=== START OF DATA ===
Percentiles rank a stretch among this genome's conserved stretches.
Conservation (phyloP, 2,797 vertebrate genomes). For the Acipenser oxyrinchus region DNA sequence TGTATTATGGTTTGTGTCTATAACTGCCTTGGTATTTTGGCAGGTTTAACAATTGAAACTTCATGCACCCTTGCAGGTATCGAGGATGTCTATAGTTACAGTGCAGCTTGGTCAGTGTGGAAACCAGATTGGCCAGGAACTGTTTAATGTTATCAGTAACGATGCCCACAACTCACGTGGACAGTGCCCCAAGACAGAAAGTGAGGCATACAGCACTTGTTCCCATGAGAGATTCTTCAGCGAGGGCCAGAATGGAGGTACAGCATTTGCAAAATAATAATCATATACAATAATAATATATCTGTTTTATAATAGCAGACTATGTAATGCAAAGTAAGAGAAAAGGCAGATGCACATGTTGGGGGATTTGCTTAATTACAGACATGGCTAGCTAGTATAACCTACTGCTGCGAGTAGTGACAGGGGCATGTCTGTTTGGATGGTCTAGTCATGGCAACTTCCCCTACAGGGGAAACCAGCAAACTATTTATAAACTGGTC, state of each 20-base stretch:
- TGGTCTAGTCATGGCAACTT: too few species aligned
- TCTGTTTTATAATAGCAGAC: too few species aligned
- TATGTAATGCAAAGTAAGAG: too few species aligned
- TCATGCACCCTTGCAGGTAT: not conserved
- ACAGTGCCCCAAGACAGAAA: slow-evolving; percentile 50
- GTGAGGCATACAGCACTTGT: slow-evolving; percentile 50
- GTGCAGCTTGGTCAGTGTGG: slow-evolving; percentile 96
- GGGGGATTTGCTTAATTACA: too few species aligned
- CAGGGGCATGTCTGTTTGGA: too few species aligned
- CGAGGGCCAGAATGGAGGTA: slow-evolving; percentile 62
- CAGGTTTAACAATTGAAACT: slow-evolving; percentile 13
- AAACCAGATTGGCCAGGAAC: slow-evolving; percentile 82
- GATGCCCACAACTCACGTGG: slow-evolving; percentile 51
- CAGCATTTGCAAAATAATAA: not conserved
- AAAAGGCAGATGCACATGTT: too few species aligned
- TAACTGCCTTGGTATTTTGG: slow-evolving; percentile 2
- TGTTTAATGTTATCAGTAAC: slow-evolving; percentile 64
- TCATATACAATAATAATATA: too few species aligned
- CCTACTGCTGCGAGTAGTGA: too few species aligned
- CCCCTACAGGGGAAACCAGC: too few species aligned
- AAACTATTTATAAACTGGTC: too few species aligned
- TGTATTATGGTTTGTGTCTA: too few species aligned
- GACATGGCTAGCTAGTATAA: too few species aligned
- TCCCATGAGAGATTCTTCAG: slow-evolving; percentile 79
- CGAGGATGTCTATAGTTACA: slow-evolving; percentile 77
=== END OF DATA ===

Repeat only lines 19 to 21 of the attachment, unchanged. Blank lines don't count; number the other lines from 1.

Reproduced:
- TGTTTAATGTTATCAGTAAC: slow-evolving; percentile 64
- TCATATACAATAATAATATA: too few species aligned
- CCTACTGCTGCGAGTAGTGA: too few species aligned